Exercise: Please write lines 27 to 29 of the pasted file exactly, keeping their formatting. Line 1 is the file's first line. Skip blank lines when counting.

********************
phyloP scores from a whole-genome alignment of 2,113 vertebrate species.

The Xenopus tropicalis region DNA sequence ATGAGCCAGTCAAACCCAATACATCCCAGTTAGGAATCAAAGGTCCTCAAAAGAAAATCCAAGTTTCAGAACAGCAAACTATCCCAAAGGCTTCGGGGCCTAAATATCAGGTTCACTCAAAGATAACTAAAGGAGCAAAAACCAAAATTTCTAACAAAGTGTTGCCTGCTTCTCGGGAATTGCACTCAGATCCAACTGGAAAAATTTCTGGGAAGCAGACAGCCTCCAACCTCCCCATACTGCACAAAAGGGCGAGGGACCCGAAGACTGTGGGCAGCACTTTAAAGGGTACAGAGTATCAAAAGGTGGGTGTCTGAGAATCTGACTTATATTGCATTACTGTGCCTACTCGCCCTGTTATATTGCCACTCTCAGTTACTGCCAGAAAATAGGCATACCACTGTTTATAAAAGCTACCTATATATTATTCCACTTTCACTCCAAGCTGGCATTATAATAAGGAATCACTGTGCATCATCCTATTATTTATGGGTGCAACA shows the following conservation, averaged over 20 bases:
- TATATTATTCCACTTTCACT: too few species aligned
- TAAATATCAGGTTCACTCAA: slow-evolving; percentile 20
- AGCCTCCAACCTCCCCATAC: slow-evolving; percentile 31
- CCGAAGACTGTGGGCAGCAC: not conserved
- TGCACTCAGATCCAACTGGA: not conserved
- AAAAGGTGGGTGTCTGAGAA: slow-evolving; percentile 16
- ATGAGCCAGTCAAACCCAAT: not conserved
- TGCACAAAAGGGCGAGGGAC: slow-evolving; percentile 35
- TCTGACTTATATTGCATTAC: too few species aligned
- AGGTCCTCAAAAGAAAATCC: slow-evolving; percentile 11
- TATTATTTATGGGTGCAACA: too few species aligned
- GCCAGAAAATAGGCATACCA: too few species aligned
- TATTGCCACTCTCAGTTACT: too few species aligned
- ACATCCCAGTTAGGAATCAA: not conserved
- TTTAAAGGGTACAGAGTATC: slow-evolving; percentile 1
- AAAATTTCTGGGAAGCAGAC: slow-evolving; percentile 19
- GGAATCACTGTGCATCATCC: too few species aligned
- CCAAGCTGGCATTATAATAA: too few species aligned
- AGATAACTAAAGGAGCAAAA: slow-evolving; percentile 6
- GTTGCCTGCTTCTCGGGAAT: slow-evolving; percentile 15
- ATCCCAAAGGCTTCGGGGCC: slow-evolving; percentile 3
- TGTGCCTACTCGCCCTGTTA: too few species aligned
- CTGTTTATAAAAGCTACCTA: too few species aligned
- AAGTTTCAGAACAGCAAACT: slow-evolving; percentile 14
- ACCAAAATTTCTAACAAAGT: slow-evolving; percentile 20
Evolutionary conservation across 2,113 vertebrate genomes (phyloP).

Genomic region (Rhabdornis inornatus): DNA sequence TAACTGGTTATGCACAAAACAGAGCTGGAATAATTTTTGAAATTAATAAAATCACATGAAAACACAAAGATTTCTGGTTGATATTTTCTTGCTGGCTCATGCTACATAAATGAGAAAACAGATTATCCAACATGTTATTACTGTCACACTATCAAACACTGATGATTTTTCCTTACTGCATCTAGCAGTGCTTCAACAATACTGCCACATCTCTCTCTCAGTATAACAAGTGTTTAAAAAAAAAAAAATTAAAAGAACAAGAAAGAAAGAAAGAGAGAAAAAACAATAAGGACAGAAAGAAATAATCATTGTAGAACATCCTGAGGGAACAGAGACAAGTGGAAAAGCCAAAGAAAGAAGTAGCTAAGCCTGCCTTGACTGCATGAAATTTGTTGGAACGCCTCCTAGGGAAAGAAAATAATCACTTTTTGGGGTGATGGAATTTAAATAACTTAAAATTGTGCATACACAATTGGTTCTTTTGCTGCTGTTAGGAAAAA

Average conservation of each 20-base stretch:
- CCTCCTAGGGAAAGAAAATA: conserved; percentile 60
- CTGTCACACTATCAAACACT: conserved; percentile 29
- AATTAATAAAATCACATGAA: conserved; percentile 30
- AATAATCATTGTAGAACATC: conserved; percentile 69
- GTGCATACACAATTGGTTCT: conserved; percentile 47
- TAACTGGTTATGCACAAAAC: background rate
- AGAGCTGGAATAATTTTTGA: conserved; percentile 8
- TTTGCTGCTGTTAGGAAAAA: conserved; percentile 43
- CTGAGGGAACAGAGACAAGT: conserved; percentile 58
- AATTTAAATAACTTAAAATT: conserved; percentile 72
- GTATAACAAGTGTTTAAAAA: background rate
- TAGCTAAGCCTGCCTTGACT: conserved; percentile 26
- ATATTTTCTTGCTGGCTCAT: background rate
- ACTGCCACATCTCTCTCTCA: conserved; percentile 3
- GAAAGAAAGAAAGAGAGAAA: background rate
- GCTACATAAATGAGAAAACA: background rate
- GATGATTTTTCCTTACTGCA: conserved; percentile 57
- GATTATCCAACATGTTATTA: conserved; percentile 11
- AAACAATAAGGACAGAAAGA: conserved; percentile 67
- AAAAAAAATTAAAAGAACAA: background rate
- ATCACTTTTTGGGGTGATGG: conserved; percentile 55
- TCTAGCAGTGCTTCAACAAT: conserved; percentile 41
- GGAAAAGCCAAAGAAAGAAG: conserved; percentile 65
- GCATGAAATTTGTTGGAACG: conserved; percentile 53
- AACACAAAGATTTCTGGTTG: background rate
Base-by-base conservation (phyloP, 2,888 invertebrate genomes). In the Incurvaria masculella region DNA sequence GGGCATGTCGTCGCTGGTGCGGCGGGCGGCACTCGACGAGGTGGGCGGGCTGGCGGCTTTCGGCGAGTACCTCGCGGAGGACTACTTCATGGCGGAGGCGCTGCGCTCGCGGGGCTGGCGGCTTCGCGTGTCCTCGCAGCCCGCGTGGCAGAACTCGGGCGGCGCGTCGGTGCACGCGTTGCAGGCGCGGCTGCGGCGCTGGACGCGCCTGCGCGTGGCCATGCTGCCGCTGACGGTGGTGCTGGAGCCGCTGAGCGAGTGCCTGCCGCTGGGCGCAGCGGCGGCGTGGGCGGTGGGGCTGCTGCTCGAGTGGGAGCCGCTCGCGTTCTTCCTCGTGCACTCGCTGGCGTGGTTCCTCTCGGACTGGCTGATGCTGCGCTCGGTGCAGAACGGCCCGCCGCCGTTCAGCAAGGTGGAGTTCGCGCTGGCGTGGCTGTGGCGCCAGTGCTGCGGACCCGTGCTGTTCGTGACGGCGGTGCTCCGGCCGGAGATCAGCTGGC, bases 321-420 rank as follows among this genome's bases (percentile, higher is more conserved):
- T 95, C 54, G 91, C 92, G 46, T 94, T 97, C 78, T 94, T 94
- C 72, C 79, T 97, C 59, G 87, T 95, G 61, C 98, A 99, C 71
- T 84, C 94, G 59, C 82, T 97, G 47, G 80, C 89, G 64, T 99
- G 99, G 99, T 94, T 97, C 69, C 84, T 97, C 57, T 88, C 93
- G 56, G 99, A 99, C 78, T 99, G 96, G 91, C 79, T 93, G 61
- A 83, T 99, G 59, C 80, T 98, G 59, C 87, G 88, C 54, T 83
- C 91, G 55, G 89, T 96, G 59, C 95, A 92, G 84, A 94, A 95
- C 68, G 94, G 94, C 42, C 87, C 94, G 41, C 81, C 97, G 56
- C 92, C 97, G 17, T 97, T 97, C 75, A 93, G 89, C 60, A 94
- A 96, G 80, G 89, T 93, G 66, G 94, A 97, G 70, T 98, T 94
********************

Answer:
- ACCAAAATTTCTAACAAAGT: slow-evolving; percentile 20
Evolutionary conservation across 2,113 vertebrate genomes (phyloP).

Genomic region (Rhabdornis inornatus): DNA sequence TAACTGGTTATGCACAAAACAGAGCTGGAATAATTTTTGAAATTAATAAAATCACATGAAAACACAAAGATTTCTGGTTGATATTTTCTTGCTGGCTCATGCTACATAAATGAGAAAACAGATTATCCAACATGTTATTACTGTCACACTATCAAACACTGATGATTTTTCCTTACTGCATCTAGCAGTGCTTCAACAATACTGCCACATCTCTCTCTCAGTATAACAAGTGTTTAAAAAAAAAAAAATTAAAAGAACAAGAAAGAAAGAAAGAGAGAAAAAACAATAAGGACAGAAAGAAATAATCATTGTAGAACATCCTGAGGGAACAGAGACAAGTGGAAAAGCCAAAGAAAGAAGTAGCTAAGCCTGCCTTGACTGCATGAAATTTGTTGGAACGCCTCCTAGGGAAAGAAAATAATCACTTTTTGGGGTGATGGAATTTAAATAACTTAAAATTGTGCATACACAATTGGTTCTTTTGCTGCTGTTAGGAAAAA